The 1933 King Kong is many things. Like any piece of cultural history the film can be framed in various conversations privileging or critiquing its qualities. It’s a cinematic tour-de-force in special effects. It’s a myth-making vehicle that achieved a kind of cultural iconography equaled in cinema only by movie stars, Westerns, Star Wars, Samurai movies, the early 1930s run of Universal monster movies, etc.

The Instomatic returns! This episode, Jeremy B joins Charlie and Casey for a look at Apocalypse Now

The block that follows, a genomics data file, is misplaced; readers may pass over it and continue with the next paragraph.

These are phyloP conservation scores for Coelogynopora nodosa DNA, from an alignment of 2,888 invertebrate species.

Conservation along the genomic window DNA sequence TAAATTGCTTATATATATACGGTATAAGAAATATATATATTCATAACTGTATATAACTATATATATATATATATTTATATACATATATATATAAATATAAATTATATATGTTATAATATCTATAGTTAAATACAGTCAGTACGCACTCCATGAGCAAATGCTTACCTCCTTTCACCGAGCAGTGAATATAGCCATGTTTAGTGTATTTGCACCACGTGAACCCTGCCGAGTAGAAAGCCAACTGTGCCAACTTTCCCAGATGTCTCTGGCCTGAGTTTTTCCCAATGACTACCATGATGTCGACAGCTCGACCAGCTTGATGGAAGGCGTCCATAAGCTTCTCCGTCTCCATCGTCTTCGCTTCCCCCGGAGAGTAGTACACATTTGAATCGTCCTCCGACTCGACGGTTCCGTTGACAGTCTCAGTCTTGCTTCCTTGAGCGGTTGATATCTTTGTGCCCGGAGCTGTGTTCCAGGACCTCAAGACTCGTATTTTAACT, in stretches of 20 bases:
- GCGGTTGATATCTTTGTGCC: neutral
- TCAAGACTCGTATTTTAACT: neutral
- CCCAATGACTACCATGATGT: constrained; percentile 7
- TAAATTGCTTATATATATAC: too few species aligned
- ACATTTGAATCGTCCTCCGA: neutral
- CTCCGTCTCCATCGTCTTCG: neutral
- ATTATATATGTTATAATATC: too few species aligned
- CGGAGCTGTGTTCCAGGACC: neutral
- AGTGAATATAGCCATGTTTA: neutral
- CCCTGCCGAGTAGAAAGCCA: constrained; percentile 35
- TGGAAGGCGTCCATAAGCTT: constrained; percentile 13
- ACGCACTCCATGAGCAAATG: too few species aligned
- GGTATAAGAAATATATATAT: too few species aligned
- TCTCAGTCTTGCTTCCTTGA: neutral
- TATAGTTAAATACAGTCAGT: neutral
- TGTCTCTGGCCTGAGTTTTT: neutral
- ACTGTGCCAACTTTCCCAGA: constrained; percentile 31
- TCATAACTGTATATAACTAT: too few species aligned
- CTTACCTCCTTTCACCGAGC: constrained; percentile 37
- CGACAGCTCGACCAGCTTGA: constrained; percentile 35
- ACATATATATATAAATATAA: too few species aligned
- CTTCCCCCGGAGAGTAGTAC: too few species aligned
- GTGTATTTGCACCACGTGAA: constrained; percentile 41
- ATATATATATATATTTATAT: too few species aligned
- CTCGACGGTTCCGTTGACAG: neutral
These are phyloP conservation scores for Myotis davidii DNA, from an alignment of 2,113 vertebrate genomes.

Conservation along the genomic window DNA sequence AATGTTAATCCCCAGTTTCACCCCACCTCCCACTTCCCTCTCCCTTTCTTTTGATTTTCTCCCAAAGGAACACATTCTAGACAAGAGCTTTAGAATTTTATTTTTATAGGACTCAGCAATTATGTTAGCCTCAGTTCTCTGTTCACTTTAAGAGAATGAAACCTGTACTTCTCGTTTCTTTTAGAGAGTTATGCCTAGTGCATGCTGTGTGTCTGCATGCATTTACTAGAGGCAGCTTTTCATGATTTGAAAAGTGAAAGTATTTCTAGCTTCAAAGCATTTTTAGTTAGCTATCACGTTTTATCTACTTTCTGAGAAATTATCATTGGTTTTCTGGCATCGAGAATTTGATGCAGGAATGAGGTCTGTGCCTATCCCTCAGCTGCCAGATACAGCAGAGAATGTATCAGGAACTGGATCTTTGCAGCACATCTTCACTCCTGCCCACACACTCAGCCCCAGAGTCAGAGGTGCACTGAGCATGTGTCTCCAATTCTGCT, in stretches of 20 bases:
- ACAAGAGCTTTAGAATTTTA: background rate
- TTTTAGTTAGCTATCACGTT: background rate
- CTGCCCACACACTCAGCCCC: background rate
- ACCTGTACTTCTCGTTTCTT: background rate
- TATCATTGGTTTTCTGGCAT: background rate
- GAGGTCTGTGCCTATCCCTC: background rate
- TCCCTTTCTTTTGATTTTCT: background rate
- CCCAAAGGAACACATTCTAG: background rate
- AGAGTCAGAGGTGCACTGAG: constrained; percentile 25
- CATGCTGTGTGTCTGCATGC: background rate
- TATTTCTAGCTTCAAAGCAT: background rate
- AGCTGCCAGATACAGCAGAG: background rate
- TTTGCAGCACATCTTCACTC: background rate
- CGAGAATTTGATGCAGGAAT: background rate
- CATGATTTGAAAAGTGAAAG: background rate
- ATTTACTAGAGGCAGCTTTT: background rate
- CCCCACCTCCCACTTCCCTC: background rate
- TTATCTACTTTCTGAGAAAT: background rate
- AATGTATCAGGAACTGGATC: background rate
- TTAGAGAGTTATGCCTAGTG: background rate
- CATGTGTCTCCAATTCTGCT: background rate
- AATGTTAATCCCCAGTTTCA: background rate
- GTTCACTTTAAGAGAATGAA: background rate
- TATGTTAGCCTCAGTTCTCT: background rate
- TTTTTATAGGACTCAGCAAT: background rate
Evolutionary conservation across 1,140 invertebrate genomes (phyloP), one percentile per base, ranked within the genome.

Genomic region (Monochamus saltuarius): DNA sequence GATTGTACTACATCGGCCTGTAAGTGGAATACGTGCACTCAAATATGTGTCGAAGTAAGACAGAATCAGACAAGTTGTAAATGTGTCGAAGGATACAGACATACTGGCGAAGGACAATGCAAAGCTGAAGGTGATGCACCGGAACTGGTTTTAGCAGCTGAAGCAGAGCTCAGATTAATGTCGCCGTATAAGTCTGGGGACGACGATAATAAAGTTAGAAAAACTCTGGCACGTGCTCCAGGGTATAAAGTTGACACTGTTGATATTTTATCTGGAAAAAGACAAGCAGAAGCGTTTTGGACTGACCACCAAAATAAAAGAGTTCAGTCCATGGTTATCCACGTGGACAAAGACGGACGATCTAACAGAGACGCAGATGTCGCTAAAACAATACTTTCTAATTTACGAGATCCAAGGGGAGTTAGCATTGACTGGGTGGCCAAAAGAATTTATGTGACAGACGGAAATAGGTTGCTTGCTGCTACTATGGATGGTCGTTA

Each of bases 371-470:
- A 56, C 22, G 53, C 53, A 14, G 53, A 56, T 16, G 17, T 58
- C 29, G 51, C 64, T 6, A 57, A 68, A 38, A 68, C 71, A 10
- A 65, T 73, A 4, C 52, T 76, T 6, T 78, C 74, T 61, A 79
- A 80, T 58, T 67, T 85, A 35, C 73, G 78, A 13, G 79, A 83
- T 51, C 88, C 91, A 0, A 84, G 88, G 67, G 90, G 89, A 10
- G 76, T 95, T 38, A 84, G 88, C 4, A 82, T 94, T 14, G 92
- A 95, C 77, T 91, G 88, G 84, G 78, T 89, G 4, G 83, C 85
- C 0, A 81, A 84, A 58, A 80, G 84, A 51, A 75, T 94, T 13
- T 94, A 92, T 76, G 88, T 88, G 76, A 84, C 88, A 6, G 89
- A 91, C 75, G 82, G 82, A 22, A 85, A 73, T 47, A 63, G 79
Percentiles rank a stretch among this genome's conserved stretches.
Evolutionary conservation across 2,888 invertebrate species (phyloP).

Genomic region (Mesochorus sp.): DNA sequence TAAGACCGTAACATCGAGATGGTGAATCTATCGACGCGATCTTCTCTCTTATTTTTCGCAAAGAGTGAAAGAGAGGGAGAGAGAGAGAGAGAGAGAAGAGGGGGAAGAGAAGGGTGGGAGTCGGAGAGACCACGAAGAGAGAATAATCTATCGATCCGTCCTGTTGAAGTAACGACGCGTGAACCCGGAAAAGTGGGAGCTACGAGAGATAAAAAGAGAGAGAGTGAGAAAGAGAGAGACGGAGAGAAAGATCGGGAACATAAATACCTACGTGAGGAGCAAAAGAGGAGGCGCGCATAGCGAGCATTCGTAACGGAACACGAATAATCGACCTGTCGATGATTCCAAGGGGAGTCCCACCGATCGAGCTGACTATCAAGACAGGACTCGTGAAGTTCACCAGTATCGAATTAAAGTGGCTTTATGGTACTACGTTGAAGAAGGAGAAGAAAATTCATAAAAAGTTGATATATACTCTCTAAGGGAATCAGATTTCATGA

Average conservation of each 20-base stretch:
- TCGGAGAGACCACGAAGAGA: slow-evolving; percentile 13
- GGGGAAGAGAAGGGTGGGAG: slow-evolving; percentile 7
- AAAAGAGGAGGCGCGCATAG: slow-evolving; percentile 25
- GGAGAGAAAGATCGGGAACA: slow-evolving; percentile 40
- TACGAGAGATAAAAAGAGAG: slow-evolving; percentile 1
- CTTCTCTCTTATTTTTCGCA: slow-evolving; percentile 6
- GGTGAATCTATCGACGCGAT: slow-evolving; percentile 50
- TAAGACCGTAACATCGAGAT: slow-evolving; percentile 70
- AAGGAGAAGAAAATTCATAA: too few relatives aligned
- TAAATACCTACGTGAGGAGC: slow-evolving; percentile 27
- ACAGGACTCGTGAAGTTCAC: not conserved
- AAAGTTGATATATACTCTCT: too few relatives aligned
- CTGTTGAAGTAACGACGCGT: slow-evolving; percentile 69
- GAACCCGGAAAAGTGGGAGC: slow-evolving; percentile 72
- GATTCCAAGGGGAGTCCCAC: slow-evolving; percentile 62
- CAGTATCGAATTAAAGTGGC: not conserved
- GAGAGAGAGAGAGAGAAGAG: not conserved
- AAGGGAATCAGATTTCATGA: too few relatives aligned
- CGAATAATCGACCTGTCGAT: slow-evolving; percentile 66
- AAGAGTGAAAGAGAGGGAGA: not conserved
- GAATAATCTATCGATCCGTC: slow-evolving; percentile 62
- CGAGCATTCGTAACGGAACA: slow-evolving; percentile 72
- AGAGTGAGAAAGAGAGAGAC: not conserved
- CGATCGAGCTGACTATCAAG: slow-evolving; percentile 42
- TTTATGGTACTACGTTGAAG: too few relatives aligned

I can’t honestly say that I’m a big fan of Korean films, and “R-Point,” my most recent foray into Korean cinema is certainly no exception. Almost all of the Korean movies that I have seen seem to be at least half-an-hour too long, have meandering plots, and bizarre tonal shifts that I think end up really hurting them. Even Korean films that I’ve enjoyed like “The Host” and “I Saw the Devil” are no exception, as they both share these flaws.

Ever wonder what Joe thinks of the Judds? Also, we talk about "House".